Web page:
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What Is a Plug on Neutral Breaker? Where Do You Use It?

what is a plug on neutral breaker

What is a plug on neutral breaker? Are you planning to install a plug on neutral breaker in your house but want to know more about this type of device before doing it?

The plug-on-neutral breaker is a type of breaker you can connect directly to your neutral bar, thus negating the need for a pigtail connection. It’s almost the same as typical AFCI and GFCI breakers but isn’t compatible with most standard breaker panels.

Despite that, a plug-on-neutral breaker has many advantages over the usual breakers. Find out more about these below.

What Is a Plug on Neutral Circuit Breaker

how-to-wire-a-plug-on-neutral-breaker

A plug-on-circuit breaker is a specially designed AFCI and GFCI circuit breaker that doesn’t need a pigtail wire.

If you don’t know how to wire a plug on neutral breaker, you don’t need to worry as it’s effortless. You only need to clip the plug-on-neutral breaker to the neutral bar, connect the hot wire to the breaker; then you’re good to go.

However, you could only use a plug-on-neutral circuit breaker with a specially designed plug on neutral panel. That’s because these breakers have a specially designed clip that directly connects to the neutral bar. So if your breaker panel isn’t designed with a neutral bar that allows this, the plug-on-neutral breaker won’t fit.

The main advantage of a plug-on-neutral circuit breaker and panel over typical designs is that you save time. Instead of requiring a pigtail connection to connect your breaker to the neutral bar, it uses a clip that mounts directly to it.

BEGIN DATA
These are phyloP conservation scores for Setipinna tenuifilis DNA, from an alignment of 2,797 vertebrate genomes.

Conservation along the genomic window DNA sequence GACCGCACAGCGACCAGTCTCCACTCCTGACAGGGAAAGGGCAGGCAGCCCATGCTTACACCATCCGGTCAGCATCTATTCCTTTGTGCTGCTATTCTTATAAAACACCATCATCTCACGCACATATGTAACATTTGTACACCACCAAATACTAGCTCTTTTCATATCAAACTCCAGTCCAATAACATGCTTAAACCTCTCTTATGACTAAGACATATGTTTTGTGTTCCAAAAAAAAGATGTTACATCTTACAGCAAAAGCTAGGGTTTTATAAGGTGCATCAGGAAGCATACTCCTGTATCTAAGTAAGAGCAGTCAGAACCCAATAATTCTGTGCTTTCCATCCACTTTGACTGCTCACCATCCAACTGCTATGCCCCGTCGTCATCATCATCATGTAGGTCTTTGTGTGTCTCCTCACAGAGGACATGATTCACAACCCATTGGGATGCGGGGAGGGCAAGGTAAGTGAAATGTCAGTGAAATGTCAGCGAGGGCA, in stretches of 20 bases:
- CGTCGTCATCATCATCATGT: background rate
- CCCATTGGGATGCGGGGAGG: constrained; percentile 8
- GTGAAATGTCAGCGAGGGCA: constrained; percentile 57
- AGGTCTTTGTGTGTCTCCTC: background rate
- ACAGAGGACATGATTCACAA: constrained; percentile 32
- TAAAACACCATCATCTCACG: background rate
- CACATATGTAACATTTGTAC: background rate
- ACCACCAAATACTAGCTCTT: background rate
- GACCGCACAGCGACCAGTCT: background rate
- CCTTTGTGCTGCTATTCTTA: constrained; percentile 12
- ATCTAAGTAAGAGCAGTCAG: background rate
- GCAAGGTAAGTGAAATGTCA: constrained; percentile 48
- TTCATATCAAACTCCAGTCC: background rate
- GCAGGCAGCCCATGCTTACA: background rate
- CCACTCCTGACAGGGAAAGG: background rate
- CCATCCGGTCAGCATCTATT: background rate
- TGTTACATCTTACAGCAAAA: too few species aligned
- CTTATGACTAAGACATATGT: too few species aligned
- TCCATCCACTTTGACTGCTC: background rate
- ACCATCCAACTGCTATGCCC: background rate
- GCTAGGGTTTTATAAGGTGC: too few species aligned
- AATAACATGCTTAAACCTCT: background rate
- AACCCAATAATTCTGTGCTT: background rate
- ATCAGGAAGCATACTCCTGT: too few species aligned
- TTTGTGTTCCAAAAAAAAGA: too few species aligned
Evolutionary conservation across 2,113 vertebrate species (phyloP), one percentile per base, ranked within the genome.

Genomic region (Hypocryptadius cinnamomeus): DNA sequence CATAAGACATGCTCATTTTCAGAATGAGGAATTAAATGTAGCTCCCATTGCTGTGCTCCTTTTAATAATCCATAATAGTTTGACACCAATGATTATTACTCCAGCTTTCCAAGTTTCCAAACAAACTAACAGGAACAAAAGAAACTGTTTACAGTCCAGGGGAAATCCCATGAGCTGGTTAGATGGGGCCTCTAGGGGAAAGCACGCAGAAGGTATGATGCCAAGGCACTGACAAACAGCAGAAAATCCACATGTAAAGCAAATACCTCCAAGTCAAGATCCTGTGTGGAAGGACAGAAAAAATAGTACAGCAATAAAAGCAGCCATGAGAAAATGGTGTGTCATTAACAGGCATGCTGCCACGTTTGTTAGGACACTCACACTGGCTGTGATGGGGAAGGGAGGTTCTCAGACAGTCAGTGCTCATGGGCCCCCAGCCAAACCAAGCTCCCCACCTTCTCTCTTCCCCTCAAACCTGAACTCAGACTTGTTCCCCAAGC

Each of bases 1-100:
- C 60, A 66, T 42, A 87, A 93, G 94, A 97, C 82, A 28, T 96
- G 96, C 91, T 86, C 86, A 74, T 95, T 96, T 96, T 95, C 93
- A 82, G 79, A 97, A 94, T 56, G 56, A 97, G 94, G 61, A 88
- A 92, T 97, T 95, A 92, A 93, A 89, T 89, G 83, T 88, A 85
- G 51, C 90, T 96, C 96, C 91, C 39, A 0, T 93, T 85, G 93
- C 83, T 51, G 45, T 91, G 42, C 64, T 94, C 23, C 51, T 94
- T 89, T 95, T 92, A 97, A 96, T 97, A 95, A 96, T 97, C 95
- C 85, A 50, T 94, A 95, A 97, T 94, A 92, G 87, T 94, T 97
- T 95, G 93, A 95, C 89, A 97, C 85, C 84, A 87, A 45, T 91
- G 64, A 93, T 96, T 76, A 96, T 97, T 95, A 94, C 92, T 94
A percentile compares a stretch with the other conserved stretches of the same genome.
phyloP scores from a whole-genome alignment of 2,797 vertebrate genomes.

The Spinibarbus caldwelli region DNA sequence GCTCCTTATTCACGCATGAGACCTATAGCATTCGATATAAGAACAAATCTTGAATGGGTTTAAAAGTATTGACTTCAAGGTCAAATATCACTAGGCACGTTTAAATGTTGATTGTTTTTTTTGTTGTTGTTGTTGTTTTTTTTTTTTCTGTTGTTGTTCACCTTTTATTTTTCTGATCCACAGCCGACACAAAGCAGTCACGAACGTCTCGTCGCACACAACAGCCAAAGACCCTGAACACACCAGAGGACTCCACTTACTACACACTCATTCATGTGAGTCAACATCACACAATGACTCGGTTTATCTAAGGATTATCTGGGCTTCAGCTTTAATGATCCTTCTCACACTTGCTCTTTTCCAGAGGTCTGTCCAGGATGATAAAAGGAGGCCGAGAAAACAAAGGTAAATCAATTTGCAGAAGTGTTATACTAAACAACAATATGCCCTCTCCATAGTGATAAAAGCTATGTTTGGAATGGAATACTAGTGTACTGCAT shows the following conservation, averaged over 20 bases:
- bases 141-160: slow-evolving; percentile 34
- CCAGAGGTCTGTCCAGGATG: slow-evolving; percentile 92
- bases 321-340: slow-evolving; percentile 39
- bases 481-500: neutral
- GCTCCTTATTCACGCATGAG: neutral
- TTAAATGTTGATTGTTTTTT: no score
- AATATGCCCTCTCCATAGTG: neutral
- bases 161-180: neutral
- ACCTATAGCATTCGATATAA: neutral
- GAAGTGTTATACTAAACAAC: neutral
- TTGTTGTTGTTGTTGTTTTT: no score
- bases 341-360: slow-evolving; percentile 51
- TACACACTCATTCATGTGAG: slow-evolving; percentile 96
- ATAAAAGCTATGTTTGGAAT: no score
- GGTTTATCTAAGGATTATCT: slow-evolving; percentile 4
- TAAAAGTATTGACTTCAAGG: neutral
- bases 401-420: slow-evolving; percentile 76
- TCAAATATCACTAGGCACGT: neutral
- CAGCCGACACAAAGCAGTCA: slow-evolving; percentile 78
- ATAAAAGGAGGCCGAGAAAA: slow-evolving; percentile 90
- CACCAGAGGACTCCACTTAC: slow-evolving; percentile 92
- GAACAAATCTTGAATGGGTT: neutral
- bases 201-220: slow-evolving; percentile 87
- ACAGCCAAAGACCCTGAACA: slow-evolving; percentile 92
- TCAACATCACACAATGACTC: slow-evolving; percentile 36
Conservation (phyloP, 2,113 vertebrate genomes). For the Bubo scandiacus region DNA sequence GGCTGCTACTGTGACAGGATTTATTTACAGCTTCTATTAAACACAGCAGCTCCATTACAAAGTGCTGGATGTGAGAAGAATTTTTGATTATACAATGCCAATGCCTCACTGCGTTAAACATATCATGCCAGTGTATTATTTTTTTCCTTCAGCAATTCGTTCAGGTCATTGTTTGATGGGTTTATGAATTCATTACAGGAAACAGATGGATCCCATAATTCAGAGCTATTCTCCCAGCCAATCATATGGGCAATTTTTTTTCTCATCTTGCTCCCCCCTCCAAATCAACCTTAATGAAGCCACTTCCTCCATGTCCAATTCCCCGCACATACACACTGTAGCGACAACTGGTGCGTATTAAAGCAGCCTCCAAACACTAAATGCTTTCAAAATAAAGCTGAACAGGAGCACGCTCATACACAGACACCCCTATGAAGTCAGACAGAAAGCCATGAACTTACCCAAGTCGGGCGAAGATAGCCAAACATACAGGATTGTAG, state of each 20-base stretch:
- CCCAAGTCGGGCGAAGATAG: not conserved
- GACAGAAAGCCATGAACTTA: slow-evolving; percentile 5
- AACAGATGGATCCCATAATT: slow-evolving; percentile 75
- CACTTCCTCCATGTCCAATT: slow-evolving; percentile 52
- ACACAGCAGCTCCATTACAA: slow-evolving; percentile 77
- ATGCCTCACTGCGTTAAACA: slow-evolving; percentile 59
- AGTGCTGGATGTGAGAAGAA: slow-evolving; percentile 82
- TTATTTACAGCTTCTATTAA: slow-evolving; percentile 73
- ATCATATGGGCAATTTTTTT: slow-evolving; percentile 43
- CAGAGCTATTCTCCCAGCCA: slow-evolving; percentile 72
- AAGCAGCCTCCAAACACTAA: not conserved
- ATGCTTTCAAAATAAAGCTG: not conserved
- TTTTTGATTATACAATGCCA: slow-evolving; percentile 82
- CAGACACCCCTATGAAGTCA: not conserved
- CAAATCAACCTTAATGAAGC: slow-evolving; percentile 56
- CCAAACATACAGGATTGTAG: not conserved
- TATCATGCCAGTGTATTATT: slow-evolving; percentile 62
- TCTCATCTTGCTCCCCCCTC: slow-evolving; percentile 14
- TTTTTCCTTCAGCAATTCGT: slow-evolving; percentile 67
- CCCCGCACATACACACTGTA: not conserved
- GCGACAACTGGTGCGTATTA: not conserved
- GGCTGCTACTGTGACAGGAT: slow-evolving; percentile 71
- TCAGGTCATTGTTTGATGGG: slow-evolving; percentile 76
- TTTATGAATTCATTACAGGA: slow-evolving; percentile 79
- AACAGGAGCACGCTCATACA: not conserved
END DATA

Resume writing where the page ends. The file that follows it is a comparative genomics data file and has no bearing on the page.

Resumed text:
That means the plug-on-neutral breaker installation could be as much as ten times faster over ordinary AFCI and GFCI breakers.

A plug-on-neutral breaker panel is also compatible with standard circuit breakers. So even if you don’t use special AFCI or GFCI breakers on all your circuits or want to reuse your old circuit breakers with pigtails, you’re free to do so.

For example, the Square D plug on neutral load center has neutral bars with spaces between screws so you can clip the plug-on-neutral circuit breaker on it directly. At the same time, if you’re using the standard breaker with a pigtail connection, you can use the spaces on the neutral bar to connect it.

This video, talking about the differences between plug-on and non-plug-on neutral breakers and panels, will give you a better understanding of the two systems. Watch how the expert differentiates the two, so you can see their differences for yourself.

Aside from its main advantage of a quick and easy install, here are some additional benefits of a plug-on-neutral breaker:

Additional Advantages of Plug On Neutral Breaker and Load Center

1. Clean and Professional Finish

A plug on neutral load center removes the need to have a pigtail wire connecting to the neutral bar. If you’re using many AFCI or GFCI breakers, this lets you have a cleaner load center with no mess or wire tangles.

This reduction of wires will let you have an easier time managing the cables, especially because you only have to deal with the hot wires connecting to each breaker. This also makes circuit identification much more manageable.

2. Safe Installation

A plug-on-neutral breaker frees up more space, allowing you to access your breaker panel better. Additionally, you no longer have to manually screw the neutral pigtail connection to the neutral bar, thus reducing the risk of a loose connection causing your GFCI or AFCI breaker to malfunction.

Watch this video by EatonVideos, which shows the features and benefits of plug-on-neutral breakers and breaker panels.

Conclusion

Having a plug-on-neutral breaker and breaker panel in your home makes circuit breaker installation a breeze. The plug-on-neutral innovation is a simple but effective way of removing the pigtail connection.

Now that you know ‘what is a plug on neutral breaker?’ and the type of panel it requires, you can check if you have compatible equipment and see if you can save time when installing a new circuit breaker.

So, does your home have a plug-on-neutral breaker panel? Are you now familiar with the differences between a plug on neutral vs pigtail breaker? Share your thoughts in the comments below!

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